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  1. #1
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    IF - Kipling, a century later, still striking a chord

    MEN'S MENTAL HEALTH

    How a 19th-century poem by Rudyard Kipling is helping men's mental health

    Considering the suicide rate for men in Thailand, the concept does have some relevance.

    It's an issue we don't talk about because we are 'men' ... but it's relevant.

    The Australian Actor Jack Thompson does the voice over for this memorable poem.
    Been ages since I've read/heard it ... forgot how good it was.

    Watch up to 2.45min ... the balance of the vid is a promo for crowdfunding for an anti-suicide app.

    Perspective is everything ... it's the difference between going through an ordeal or going through an adventure..

  2. #2
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    IF
    Rudyard Kipling


    If you can keep your head when all about you
    Are losing theirs and blaming it on you,
    If you can trust yourself when all men doubt you,
    But make allowance for their doubting too;
    If you can wait and not be tired by waiting,
    Or being lied about, don’t deal in lies,
    Or being hated, don’t give way to hating,
    And yet don’t look too good, nor talk too wise:

    If you can dream—and not make dreams your master;
    If you can think—and not make thoughts your aim;
    If you can meet with Triumph and Disaster
    And treat those two impostors just the same;
    If you can bear to hear the truth you've spoken
    Twisted by knaves to make a trap for fools,
    Or watch the things you gave your life to, broken,
    And stoop and build ’em up with worn-out tools:

    If you can make a heap of all your winnings
    And risk it on one turn of pitch-and-toss,
    And lose, and start again at your beginnings
    And never breathe a word about your loss;
    If you can force your heart and nerve and sinew
    To serve your turn long after they are gone,
    And so hold on when there is nothing in you
    Except the Will which says to them: “Hold on!”

    If you can talk with crowds and keep your virtue,
    Or walk with Kings—nor lose the common touch,
    If neither foes nor loving friends can hurt you,
    If all men count with you, but none too much;
    If you can fill the unforgiving minute
    With sixty seconds’ worth of distance run,
    Yours is the Earth and everything that’s in it,
    And—which is more—you'll be a Man, my son!

  3. #3
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  4. #4
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    Chord

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    Fresh Seaman CaptainNemo's Avatar
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    Shit poem, really; excerpts of which get pinned up by the desks of gluten-free effete public-sector pseudo-intellectuals. Reminds me of people who go on about Stevie Wonder and him starting the trend of afroyodelling in R&B. Yeah, it's technically good, and songs are well structured, but the message is somehow morbidly shit cod wisdom.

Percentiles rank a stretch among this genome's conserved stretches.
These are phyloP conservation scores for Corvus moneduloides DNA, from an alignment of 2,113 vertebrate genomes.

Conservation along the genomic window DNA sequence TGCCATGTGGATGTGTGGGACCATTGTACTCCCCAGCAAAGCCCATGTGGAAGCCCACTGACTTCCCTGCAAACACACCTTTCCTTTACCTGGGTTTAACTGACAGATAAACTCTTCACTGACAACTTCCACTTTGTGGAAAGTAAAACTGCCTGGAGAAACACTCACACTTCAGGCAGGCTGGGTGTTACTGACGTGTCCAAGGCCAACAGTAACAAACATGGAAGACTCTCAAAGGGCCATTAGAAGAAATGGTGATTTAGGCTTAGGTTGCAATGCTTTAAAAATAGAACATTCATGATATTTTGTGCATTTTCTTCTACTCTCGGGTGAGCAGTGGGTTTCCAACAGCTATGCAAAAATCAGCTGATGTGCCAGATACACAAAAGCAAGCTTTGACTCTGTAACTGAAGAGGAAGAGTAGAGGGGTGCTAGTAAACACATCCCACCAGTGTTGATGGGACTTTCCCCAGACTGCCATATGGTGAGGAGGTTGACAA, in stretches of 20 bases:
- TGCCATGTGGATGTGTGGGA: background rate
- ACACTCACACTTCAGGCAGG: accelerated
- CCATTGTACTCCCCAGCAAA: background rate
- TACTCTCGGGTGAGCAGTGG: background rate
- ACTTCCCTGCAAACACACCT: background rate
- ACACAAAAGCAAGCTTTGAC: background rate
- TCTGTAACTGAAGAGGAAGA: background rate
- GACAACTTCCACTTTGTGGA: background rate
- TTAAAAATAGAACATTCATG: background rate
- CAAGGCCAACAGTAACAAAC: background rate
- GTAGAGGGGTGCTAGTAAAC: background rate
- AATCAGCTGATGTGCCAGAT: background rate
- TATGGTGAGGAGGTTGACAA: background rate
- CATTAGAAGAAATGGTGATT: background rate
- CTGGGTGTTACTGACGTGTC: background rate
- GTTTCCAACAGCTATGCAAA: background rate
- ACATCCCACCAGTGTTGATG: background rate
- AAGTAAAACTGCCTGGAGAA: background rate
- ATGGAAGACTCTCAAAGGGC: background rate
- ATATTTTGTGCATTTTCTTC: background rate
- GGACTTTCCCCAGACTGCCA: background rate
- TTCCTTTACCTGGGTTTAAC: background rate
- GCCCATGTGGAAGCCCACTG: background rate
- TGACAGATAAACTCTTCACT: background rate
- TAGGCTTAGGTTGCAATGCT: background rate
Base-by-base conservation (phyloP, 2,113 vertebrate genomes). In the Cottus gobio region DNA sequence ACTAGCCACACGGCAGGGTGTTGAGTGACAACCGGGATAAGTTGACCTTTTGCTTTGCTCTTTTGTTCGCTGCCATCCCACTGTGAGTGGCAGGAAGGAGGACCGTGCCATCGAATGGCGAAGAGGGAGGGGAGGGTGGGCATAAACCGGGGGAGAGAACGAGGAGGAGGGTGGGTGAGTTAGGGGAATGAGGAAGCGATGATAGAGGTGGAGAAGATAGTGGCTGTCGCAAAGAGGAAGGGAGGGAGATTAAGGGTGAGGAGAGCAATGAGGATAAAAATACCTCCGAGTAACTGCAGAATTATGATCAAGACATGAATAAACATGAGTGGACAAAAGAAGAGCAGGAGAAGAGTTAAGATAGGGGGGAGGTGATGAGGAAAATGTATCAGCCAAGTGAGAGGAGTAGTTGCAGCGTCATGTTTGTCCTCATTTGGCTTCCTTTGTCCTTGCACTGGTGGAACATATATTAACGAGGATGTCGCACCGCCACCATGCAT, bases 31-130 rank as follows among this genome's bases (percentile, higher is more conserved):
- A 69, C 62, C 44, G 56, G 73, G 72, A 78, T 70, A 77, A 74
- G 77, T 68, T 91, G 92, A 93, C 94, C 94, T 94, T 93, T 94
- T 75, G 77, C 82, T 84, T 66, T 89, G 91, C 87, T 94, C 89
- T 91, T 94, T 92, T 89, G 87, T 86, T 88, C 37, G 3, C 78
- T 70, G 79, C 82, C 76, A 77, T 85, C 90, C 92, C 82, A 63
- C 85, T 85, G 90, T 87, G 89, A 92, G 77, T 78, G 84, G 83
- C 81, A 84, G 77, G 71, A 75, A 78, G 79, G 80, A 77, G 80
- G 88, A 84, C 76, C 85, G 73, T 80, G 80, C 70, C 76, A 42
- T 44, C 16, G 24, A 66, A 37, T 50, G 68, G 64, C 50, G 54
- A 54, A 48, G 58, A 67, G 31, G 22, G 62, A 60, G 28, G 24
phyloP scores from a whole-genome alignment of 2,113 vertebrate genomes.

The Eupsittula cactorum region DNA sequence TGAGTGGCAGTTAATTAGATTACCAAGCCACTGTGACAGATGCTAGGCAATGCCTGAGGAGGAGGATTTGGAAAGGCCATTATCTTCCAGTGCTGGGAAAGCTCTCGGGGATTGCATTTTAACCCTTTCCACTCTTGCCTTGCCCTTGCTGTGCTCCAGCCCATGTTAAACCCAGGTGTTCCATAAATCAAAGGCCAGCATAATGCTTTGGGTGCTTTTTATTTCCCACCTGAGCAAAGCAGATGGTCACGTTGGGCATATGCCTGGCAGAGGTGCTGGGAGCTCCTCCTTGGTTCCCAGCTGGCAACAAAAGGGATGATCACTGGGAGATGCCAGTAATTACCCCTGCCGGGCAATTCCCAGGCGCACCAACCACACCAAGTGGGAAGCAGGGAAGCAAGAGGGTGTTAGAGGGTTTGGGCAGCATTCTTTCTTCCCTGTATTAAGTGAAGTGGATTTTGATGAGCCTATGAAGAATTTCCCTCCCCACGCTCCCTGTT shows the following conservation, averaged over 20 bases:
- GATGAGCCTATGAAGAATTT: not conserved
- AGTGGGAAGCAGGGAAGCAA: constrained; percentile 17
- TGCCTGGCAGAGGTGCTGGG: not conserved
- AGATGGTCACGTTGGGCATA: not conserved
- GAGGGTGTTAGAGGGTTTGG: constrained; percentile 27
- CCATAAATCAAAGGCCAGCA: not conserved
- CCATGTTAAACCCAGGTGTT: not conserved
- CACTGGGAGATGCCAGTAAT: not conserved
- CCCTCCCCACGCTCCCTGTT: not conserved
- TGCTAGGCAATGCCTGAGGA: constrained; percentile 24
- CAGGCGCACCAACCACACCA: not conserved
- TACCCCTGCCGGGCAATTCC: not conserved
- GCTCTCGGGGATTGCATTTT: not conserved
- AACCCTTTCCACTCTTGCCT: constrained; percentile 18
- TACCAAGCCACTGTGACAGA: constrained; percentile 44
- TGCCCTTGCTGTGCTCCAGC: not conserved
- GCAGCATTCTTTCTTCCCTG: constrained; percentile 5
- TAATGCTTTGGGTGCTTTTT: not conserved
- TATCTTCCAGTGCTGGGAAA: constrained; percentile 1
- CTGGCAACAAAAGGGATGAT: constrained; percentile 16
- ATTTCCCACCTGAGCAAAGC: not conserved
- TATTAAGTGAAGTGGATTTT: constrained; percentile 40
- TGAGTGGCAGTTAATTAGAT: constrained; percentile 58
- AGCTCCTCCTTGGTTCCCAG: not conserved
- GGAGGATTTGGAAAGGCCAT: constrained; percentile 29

http://www.youtube.com/watch?v=H1F2i0rYMj8

    we are all figments of our own imagination.

  6. #6
    Thailand Expat cyrille's Avatar
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    Poetry for people who don't get poetry.

    Is the second favourite by AA Milne?

  7. #7
    Molecular Mixup
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  8. #8
    CabbageSmeller Pursuivant
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    Quote Originally Posted by CaptainNemo
    Shit poem
    But exceedingly good cakes


  9. #9
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    Quote Originally Posted by Looper View Post
    Quote Originally Posted by CaptainNemo
    Shit poem
    But exceedingly good cakes

    If (By Mr. Kipling)
    If you can bake a cake when all about you
    Are burning theirs and blaming it on you;
    If you can trust your buns when bakers doubt you,
    Then make allowance for their doubting too.
    If you can bake and not be tired by baking,
    Get your jam-tarts out, don't make rhubarb-pies.
    Don't make toast or give way to brown bread-making,
    And yet don't burn your scones, and you'll be wise.

    If you can make one heap of all your fine buns
    And turn them into one huge wedding-cake,
    Fine-sprinkle the top with hundreds and thousands,
    Then that would be the best cake you could make.
    If you can force your dough into a huge pan
    To serve your turn long after you are gone,
    Then maybe you would rather make a big flan?
    And don't forget to make the odd croissant.

    If you can bake with crowds and keep your virtue,
    Or bake with kings, don't lose the common touch.
    If neither cake nor bun-eaters can hurt you,
    Then fill their tums with toffee, jam and fudge.
    If you can fill the unforgiving minute